• A viewer (depending on the media type) for images, 3D models, and panoramic VR
  • The metadata tab, showing artifact and technical metadata
  • The related items tab, showing the artifacts that are depicted and items that are spatially related to the item. Each link appears as a thumbnail that can be used to navigate to the item's page.
  • The sources tab, allowing access to the source media that went into making the product.

The Scholarly Database is a Zope 3 web application with the addition of Flash and Director / Shockwave client software. High-resolution images and surface annotations are  displayed using the Northwestern University developed  zooming image viewer and image preparation software.

Dissemination of Results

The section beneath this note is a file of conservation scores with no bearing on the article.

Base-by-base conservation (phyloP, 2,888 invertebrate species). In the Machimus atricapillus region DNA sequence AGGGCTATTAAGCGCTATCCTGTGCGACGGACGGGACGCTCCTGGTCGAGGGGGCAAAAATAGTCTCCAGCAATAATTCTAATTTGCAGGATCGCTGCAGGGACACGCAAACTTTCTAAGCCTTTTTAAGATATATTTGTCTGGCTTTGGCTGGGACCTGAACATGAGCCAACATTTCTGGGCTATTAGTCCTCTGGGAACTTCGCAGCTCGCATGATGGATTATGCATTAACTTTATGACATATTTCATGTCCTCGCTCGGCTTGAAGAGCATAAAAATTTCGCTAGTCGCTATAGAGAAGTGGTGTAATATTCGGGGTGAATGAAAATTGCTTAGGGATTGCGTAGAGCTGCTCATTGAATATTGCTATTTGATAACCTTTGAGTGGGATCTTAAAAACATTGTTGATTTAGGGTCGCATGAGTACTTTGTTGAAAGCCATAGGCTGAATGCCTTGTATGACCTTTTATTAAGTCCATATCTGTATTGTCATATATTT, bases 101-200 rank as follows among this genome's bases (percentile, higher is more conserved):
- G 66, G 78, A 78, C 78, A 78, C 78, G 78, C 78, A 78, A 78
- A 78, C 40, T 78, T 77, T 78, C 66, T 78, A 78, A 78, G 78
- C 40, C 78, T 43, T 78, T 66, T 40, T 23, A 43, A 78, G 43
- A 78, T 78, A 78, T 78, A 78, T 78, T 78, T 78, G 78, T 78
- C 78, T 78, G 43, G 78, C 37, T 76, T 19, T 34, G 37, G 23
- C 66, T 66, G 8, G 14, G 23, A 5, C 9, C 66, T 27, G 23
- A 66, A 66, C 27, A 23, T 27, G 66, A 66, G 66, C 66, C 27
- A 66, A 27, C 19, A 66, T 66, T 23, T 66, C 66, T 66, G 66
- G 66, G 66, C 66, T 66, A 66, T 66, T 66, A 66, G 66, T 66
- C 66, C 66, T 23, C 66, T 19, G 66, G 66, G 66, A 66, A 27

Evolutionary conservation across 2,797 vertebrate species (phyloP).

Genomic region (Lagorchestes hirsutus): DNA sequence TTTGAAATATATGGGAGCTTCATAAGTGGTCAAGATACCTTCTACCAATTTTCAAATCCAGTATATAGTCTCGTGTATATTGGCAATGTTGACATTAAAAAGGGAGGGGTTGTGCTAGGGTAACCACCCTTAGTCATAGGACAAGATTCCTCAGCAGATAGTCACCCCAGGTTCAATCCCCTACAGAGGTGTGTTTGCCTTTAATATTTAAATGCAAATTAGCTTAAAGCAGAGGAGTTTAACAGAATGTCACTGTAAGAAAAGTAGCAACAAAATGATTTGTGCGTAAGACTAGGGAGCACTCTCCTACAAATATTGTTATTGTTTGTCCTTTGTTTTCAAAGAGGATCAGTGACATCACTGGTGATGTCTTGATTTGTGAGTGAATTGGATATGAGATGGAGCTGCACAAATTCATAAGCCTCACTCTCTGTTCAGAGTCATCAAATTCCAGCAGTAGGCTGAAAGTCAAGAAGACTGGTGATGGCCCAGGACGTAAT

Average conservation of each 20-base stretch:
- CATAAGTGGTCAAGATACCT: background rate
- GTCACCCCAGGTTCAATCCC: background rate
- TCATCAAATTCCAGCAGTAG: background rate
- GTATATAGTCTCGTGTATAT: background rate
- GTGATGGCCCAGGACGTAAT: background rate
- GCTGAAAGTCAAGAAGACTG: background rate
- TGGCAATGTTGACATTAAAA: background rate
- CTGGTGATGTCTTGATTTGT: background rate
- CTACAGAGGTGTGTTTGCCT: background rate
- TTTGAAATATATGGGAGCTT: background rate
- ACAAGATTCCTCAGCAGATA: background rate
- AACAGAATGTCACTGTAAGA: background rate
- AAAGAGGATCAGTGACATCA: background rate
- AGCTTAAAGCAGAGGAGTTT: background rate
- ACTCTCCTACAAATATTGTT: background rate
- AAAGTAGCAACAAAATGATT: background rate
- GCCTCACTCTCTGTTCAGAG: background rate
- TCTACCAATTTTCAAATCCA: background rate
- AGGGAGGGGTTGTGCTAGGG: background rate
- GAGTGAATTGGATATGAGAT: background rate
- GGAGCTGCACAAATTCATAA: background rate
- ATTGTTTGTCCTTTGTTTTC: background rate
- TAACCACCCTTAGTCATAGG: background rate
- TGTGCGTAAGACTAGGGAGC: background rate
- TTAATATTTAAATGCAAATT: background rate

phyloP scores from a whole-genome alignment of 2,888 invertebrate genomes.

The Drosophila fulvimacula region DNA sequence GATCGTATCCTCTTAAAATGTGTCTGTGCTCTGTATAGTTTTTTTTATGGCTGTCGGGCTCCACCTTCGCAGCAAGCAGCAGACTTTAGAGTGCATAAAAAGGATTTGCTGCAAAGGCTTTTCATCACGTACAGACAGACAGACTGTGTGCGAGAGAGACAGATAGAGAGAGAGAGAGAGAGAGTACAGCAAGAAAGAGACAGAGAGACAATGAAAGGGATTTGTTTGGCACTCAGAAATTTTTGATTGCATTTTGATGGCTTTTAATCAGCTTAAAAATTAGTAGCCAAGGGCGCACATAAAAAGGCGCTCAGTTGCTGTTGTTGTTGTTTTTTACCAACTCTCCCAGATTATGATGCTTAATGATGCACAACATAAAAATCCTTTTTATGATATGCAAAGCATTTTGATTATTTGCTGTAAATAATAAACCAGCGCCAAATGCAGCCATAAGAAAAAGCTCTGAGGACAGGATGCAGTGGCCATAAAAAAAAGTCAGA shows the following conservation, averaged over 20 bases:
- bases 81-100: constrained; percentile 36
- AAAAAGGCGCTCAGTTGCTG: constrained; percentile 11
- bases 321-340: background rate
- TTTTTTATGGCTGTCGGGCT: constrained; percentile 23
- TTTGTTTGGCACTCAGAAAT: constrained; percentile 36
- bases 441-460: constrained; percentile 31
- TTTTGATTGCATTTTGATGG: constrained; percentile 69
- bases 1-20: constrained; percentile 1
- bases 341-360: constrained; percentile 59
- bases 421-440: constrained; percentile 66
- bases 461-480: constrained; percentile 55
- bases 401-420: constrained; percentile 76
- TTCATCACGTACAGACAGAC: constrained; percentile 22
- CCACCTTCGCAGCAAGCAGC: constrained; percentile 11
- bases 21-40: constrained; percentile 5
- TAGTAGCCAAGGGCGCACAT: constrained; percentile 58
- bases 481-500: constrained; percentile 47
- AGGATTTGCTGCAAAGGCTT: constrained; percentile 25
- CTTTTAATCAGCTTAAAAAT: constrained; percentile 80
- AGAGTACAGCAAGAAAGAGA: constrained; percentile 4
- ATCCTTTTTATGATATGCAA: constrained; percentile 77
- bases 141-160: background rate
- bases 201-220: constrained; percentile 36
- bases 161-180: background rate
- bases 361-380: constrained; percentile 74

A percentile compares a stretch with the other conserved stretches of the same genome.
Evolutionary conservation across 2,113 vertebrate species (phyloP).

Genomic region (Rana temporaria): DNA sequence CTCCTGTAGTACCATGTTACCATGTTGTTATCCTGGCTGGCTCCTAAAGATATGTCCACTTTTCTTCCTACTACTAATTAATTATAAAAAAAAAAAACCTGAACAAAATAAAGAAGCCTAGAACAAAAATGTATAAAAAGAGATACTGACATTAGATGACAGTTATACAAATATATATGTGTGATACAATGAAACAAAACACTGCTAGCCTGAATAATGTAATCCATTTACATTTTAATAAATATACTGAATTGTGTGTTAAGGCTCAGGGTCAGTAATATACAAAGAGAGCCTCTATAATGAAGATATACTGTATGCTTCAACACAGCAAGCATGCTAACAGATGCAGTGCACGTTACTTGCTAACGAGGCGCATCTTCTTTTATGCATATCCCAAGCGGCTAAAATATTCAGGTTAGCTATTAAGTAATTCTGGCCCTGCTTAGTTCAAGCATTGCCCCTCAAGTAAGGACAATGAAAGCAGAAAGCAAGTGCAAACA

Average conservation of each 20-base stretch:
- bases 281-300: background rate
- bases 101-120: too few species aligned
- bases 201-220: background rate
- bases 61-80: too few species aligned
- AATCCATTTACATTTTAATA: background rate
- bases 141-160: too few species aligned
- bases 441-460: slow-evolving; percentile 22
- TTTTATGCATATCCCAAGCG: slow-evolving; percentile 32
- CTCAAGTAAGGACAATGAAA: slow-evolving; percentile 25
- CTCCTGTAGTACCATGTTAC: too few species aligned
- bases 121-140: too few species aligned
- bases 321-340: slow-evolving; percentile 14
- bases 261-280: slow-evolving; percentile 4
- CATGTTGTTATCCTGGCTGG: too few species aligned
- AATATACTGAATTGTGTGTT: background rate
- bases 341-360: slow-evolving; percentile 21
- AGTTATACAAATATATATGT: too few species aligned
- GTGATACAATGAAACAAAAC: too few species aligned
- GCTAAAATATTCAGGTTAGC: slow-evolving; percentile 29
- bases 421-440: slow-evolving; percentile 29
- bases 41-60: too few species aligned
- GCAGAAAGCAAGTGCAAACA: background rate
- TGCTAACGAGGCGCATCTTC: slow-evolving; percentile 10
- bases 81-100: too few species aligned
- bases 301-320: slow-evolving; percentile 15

As part of the development of this project, a relatively large dataset was developed. In its entirety, it represented about 660 gigabytes of storage. Beyond the development of the work related to the prototype presentation model, the actual data was delivered in its entirety to both the Xi’an Center for Restoration and Artstor, for archival storage and appropriate dissemination. The developed pictorial data will be available for scholarly purposes with in the education community via subscription. One lasting result was the further development of the cooperative relationship associated with the digitization of Cultural relics in China.  In May 2007, as part of the final report and delivery of the digital content a conference was called to report on the results. We were privileged to take part in the Chinese system of evaluation, which after a fashion, is structured to bring together a set of experts of various disciplines that in effect put the project on trial. After presentations on the results of the project, the experts convene, separate from the participants, and author a declaration on the project. The project was determined by the evaluation committee to be a success and there were many positive suggestions to come out of this activity. One is that progress is under way to publish the photographic results of the project in a large format Wenwu publishing house book in 2008. Another was to pursue ways in which the development of the prototype presentation model might be turned into both a permanent online presence and a potential field tool for future fieldwork.